4 stars to keep Alien busy
The Quiet Book (2010, Houghton Mifflin Harcourt, Picture Book)
Whimsical animals quietly come together in this charming book as the reader learns there are many kinds of quiet.
In, The Quiet Book, written by Deborah Underwood and illustrated by Renata Liwska, the reader goes on a wonderfully quiet journey through many everyday activities. With fun twists on kinds of “quiet” the reader will look at the world in a new way. From “Making a wish quiet” to “top of the roller coaster quiet”, adults and children will think of silent moments, and emotions, in new and fun descriptive terms. Brilliant and beautiful, this book is sure to be a favorite at bed time. Gorgeous illustrations add weight and charm to the clever text, creating a book that needs to be read again and again. Highly recommended for children of all ages.
5 stars hanging in the sky quiet
Solutions for Cold Feet and Other Little Problems (2016, Penguin Random House Canada, Picture Book)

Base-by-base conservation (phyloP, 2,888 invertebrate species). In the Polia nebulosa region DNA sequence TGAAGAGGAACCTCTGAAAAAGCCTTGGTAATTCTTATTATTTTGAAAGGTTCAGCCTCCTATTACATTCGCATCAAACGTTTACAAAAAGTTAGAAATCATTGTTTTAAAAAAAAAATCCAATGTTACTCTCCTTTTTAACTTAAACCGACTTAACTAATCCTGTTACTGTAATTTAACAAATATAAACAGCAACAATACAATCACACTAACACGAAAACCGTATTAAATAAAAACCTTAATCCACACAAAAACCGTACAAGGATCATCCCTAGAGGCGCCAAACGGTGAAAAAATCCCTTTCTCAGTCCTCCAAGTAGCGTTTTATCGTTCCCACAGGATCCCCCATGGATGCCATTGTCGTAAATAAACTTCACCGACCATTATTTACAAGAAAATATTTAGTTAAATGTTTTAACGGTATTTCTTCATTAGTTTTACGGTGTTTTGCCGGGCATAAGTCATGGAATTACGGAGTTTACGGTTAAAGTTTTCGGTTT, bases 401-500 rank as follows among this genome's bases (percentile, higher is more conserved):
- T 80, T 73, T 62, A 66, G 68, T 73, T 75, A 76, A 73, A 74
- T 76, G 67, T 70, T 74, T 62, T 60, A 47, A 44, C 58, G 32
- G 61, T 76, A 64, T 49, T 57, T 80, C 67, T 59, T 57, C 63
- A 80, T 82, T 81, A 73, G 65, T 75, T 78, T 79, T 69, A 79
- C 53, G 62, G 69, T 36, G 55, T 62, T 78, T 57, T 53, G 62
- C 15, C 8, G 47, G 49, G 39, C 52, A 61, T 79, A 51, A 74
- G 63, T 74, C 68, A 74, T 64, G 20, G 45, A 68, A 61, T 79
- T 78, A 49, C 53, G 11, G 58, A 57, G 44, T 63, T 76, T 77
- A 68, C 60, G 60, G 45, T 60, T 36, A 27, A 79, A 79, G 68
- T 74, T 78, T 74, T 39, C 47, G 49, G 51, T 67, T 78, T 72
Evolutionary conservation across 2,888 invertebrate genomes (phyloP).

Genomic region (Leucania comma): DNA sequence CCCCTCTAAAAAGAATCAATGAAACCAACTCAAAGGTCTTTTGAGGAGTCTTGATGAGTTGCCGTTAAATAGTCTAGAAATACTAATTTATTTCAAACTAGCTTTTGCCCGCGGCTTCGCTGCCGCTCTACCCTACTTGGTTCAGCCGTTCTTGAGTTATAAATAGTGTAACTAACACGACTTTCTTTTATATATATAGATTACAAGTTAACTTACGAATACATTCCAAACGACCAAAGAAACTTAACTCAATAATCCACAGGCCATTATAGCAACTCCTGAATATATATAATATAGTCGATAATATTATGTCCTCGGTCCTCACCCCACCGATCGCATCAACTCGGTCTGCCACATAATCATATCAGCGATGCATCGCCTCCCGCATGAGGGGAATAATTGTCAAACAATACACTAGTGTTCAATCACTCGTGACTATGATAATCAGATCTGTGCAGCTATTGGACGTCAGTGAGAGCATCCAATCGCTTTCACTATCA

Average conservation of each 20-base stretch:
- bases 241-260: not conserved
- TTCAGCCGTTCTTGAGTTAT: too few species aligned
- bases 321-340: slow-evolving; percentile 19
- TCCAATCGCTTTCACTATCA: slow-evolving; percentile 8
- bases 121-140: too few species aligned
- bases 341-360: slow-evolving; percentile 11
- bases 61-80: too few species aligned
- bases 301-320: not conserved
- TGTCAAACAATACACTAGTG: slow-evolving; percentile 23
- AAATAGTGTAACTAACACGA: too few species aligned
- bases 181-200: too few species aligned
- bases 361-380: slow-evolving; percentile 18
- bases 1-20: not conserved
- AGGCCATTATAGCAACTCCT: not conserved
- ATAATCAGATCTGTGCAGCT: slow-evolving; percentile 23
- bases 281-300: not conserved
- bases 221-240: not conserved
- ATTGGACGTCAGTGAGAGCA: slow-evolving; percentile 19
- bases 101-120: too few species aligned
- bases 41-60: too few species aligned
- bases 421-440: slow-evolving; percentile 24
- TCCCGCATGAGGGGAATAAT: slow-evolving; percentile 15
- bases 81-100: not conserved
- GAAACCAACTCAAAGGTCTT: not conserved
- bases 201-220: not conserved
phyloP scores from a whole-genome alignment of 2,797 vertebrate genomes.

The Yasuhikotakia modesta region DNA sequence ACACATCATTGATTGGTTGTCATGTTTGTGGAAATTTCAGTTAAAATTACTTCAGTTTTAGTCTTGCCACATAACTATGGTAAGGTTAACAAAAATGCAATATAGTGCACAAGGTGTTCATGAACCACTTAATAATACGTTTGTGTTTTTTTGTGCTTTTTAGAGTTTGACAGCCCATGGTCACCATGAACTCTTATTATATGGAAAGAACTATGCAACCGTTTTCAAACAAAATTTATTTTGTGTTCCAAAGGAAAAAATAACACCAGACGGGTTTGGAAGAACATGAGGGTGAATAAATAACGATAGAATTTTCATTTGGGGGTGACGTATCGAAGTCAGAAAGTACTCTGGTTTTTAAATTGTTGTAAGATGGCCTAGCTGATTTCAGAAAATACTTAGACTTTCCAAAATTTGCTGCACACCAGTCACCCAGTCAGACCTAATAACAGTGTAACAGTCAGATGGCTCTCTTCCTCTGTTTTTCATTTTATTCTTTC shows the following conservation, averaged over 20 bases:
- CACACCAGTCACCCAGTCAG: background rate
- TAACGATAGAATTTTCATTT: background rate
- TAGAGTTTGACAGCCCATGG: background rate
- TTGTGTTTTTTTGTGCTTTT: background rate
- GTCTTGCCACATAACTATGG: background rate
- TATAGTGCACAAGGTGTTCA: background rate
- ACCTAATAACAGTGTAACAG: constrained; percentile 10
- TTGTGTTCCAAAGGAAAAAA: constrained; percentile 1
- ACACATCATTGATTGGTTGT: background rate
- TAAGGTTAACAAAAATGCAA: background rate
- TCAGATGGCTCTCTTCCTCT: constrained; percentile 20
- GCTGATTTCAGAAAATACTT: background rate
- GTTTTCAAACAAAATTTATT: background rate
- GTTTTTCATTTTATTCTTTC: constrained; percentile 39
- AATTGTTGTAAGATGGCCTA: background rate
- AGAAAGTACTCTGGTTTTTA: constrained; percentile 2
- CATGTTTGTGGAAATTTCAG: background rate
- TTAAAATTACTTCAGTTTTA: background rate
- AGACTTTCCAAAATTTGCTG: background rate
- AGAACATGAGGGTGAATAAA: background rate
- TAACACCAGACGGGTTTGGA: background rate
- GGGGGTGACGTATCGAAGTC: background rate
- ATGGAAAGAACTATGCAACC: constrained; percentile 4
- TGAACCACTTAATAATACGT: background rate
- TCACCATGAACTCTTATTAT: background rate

A girl and her dog run into all sorts of problems as they go about their day. Luckily they have solutions too! Some solutions are better than others but as long as they are together they can handle cold feet and other little problems.
Solutions for Cold Feet and Other Little Problems, written and illustrated by Carey Sookocheff, is delivered in simple, short sentences and carried by the illustrations. The text is perfect for beginning readers to tackle alone, while the story is engaging enough for parents to enjoy reading it with their children too. This is a great read as winter approaches and the weather gets chilly. The story is soft and lovely, and will warm your heart and your feet.
5 stars to shine on a cold winter night
Books Do Not Have Wings (2016, Sleeping Bear Press, Picture Book)